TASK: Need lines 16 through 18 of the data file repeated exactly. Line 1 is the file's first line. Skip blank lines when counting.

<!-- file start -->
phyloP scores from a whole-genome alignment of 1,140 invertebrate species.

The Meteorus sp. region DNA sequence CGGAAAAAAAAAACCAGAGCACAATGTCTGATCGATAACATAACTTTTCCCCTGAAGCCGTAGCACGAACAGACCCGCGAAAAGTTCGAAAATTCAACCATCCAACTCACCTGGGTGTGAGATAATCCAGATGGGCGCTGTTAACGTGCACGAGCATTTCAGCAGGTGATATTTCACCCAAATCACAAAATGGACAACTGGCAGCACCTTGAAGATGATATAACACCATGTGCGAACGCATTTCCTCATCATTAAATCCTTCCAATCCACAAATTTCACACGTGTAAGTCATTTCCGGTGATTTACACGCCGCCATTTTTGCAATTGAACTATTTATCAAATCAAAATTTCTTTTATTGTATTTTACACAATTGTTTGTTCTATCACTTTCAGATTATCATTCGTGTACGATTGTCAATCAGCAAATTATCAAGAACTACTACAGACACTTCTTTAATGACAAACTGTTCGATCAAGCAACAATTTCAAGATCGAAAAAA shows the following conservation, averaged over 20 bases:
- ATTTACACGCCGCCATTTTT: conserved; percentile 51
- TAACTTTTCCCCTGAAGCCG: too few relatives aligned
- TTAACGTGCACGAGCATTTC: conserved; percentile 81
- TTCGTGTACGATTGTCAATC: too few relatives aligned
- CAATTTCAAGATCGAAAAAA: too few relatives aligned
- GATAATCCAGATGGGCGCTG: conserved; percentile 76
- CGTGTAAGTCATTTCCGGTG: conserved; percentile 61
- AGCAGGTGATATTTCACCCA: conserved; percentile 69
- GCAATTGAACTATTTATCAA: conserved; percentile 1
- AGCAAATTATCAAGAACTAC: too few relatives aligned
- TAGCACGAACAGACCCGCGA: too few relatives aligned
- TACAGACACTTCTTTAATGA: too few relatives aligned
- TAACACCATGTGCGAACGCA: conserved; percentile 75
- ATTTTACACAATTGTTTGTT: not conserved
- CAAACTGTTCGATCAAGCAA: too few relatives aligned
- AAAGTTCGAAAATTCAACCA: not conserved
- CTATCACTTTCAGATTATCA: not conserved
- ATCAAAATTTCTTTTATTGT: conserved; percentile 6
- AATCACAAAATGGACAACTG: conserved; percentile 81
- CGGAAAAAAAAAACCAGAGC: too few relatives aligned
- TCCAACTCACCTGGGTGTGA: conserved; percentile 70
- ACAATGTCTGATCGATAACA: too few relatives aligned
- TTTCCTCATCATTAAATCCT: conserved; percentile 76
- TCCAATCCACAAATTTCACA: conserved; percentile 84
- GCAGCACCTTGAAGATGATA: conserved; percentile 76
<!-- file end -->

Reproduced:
- ATTTTACACAATTGTTTGTT: not conserved
- CAAACTGTTCGATCAAGCAA: too few relatives aligned
- AAAGTTCGAAAATTCAACCA: not conserved